ANALYSIS: The 5-year anniversary of Canada’s Syrian refugee effort reminds us of what the country’s immigration system and people are capable of.
Yesterday marked the 5-year anniversary of the arrival of the first flight of Syrian refugees to Canada under Canada’s 2015-16 Syrian refugee operation.
In November 2015, Canada began an ambitious effort to welcome 25,000 Syrian refugees within just a few months. The initiative was largely supported by the Canadian public, as it was an election issue the prior month when Canadians went to the polls in October 2015.
Justin Trudeau campaigned on a promise to welcome 25,000 Syrians by the end of the year. The shocking image of three-year old Syrian refugee Alan Kurdi’s lifeless body washing to shore had a profound impact on the Canadian public. The main question wasn’t whether Canada should go ahead with Operation Syria, but rather, if Trudeau’s deadline would be achievable.
Canadians gave Trudeau a majority government and as Prime Minister, he and his government pushed the deadline back to give the country enough time to prepare for, and execute the operation.
One hundred days later, on February 29, 2016, Canada had achieved its goal.
Achieving the goal was a massive undertaking.
Civil servants at Immigration, Refugees and Citizenship Canada (IRCC) worked around the clock. Many volunteered to leave their postings including the comfort of home during the holiday season to travel to the Middle East to support the operation.
Federal and provincial civil servants in Ottawa and across the country worked overtime throughout the holiday season, over weekends, and into the New Year.
The top federal and provincial immigration public servants engaged in daily conference calls.
When it was all said and done, many civil servants remarked that achieving this goal was the highlight of their careers.
While there were major doubts about Canada’s ability to complete the Syrian initiative within such a short timeframe, there were no doubts about the generosity of Canadians.
Canada has a checkered history of helping refugees. For instance, it made the regrettable decision to remain on the side-lines during the Holocaust. However, Canada has sought to make amends since the end of the Second World War.
In a famous speech before Parliament on May 1st, 1947, Prime Minister William Lyon Mackenzie King articulated Canada’s post-war immigration goals including that Canada had a moral obligation to assist refugees.
While King was no saint when it came to refugee assistance, as shown during the Holocaust, his speech helped to define the modern era of Canadian immigration. In the decades since the War, Canada has welcomed refugees from all corners of the globe.
The Syrian refugee effort has since gone down as one of the largest in Canadian history, ranking alongside the resettlement of Hungarian refugees in the 1950s and refugees from Vietnam, Laos, and Cambodia (the “boat people”) in the 1970s.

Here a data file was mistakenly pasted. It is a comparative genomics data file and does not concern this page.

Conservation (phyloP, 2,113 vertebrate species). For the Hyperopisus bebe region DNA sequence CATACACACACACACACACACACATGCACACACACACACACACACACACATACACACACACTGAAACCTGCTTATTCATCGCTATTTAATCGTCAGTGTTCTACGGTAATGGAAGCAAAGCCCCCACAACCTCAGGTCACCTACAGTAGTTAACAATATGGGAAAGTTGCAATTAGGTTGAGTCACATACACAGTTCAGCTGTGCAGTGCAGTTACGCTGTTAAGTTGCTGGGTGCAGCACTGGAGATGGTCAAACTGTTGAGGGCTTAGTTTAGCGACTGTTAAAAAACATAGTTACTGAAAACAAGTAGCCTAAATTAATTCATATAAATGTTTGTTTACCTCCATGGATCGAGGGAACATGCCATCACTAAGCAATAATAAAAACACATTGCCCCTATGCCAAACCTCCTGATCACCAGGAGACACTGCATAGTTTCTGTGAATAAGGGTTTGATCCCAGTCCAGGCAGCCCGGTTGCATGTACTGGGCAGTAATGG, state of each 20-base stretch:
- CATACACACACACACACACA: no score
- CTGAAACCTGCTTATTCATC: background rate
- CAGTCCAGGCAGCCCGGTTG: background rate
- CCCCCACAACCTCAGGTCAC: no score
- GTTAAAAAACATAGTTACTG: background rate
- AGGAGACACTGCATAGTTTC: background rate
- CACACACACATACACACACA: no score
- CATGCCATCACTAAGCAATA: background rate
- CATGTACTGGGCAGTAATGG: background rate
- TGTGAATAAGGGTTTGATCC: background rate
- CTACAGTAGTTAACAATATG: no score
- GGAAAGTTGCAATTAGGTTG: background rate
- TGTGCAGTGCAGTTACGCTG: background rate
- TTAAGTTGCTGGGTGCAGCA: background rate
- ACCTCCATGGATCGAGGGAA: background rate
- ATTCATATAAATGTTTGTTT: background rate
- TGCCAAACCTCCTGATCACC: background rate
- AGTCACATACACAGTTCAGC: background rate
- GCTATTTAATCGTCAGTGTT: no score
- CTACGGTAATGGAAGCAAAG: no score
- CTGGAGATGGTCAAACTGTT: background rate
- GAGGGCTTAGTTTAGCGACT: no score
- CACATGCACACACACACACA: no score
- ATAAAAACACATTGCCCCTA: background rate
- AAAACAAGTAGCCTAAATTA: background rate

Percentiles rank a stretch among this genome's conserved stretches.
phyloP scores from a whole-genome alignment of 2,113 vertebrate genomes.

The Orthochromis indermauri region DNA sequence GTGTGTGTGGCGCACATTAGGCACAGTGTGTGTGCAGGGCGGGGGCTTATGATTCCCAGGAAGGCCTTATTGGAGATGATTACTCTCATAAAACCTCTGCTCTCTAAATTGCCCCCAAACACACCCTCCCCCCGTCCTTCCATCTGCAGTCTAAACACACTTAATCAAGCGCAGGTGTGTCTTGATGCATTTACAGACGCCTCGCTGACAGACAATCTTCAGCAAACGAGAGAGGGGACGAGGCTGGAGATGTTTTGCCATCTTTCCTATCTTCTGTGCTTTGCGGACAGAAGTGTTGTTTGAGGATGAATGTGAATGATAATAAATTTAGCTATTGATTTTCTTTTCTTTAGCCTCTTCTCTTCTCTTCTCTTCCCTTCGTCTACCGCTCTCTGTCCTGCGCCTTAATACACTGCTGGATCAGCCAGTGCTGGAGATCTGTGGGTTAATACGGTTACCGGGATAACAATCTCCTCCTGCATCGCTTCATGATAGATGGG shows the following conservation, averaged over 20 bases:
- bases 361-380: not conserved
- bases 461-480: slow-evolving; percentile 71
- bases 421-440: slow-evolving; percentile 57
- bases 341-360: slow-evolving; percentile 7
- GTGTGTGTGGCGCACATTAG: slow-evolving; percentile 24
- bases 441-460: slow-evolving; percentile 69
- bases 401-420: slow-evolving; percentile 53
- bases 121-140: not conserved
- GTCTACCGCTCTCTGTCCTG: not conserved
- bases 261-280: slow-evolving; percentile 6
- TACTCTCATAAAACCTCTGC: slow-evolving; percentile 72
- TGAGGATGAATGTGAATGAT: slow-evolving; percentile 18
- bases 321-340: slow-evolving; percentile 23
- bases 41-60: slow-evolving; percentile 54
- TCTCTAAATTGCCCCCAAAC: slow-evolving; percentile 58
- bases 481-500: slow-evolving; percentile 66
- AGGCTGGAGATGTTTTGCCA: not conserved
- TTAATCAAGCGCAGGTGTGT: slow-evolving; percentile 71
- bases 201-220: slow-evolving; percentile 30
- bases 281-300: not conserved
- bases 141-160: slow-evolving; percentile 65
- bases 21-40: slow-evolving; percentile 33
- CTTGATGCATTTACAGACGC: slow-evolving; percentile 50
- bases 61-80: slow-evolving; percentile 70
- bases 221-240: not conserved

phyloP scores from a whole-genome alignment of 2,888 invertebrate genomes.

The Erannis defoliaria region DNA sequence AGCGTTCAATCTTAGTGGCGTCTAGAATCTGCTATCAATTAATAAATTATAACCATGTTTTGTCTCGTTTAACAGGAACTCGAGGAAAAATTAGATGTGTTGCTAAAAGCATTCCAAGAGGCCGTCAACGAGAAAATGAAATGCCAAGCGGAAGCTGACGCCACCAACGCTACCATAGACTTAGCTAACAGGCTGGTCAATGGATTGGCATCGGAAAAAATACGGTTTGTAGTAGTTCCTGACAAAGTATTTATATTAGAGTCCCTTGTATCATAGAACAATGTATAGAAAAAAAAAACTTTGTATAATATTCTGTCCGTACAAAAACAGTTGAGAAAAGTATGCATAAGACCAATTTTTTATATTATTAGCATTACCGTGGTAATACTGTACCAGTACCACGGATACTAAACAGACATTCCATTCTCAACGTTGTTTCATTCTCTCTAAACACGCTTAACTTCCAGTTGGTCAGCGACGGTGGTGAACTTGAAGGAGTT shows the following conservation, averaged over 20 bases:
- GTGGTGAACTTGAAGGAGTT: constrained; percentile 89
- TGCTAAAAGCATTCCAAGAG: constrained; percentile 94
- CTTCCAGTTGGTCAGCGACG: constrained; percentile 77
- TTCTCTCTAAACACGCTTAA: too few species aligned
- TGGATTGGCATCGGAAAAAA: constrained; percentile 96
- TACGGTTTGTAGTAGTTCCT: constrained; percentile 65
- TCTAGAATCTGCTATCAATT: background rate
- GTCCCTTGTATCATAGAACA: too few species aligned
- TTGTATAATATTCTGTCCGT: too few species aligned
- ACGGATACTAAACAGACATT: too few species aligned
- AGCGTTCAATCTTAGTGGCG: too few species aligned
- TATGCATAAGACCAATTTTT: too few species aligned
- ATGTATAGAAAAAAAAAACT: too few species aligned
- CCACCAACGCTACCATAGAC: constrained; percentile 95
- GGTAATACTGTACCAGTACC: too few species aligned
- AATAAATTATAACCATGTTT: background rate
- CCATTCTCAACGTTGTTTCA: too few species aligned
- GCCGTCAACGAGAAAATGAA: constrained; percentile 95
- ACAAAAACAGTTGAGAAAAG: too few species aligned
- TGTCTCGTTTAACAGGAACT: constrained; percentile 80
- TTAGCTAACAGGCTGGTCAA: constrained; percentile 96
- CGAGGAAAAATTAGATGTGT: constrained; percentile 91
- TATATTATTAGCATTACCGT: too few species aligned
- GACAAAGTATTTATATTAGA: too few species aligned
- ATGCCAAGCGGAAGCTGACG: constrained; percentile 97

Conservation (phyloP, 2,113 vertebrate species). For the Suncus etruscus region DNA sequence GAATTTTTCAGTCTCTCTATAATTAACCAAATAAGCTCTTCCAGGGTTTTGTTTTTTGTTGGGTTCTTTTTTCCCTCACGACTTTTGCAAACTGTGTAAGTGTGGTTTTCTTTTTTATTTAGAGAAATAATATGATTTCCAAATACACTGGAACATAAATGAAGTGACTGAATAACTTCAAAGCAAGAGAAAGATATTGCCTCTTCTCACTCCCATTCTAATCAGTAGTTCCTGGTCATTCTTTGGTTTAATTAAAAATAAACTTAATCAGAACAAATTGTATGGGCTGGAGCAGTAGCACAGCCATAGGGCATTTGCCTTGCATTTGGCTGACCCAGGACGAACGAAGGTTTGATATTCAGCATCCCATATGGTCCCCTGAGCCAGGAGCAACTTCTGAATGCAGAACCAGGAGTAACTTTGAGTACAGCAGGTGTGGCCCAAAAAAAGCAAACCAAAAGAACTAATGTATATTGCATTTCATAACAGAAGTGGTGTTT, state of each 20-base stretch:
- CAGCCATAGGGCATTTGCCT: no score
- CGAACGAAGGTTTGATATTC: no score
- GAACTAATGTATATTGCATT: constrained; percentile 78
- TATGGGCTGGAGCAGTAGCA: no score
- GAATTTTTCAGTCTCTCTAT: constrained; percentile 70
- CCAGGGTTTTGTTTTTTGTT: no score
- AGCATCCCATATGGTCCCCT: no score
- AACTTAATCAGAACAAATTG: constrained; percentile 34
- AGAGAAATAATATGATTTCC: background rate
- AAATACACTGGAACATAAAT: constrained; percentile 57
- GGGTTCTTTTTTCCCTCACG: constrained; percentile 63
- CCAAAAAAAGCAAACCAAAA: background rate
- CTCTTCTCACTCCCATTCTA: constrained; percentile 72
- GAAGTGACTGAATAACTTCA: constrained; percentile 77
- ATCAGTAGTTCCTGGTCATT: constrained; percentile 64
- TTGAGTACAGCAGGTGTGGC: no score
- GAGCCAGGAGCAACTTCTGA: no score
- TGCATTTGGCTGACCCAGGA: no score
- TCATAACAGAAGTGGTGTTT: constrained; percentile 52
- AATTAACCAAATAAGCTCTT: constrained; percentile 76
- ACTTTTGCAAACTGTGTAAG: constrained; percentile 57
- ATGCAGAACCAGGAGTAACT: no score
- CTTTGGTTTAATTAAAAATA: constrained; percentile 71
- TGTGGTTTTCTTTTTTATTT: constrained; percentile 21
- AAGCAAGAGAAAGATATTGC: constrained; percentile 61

The generosity of Canadians really came to light during the boat people operation as Canadians utilized the new “private sponsorship of refugees program” to help tens of thousands build a new life in Canada. The private sponsorship program, which was launched in 1978, enables Canadians to submit applications to the federal government to sponsor refugees from overseas and support them emotionally and financially upon arrival to Canada.
In large part to its boat people effort, Canada remains the first and only country to ever be awarded the Nansen Medal by the United Nations, which the people of Canada received in 1986. This is the highest distinction offered by the United Nations to recognize service to refugees.
As was the case in the 1970s, strong demand among Canadians to help refugees overwhelmed the Canadian government during the Syrian refugee operation. The demand among Canadians to privately sponsor Syrians far exceeded the Canadian government’s ability to process applications.
Canada’s immigration minister at the time of Operation Syria, John McCallum, often joked in public he was the only immigration minister in the world that got criticized for not welcoming enough refugees.
In fact, the generosity of Canadians has since seen the country welcome some 45,000 Syrian refugees in total.
The 5-year anniversary of this initiative provides several helpful reminders.
First, Canada’s federal and provincial governments can achieve their immigration goals if they prioritize them and devote enough resources. Often times both levels of government point to capacity constraints to explain shortcomings in the immigration system, such as slow processing times, and more recently, coronavirus-related challenges. However, capacity is determined by priorities and when an issue is prioritized, such as welcoming Syrians, or processing Express Entry applications within six months, Canada’s governments are often able to achieve their immigration goals.
Second, while Canada has a reputation for operating a hard-nosed immigration system that purportedly poaches the best and brightest from other countries, there is a significant humanitarian bent to Canadian immigration policy. In fact, welcoming refugees comprises one of Canada’s three major immigration goals (the other two goals are to strengthen the economy and reunite families). Canada is undoubtedly a global leader in refugee assistance.
Finally, welcoming newcomers makes Canada a more vibrant country. Not only does it support Canada’s economic and social vibrancy, but it also brings out the best in Canadians. Average citizens, religious communities, corporations, non-profits, and governments all worked collectively to achieve the shared goal of welcoming 25,000 Syrians in 100 days. Before long, these former Syrian refugees will be on the frontlines helping future cohorts of newcomers land on their feet in Canada and make lasting contributions to Canada’s economy and society.
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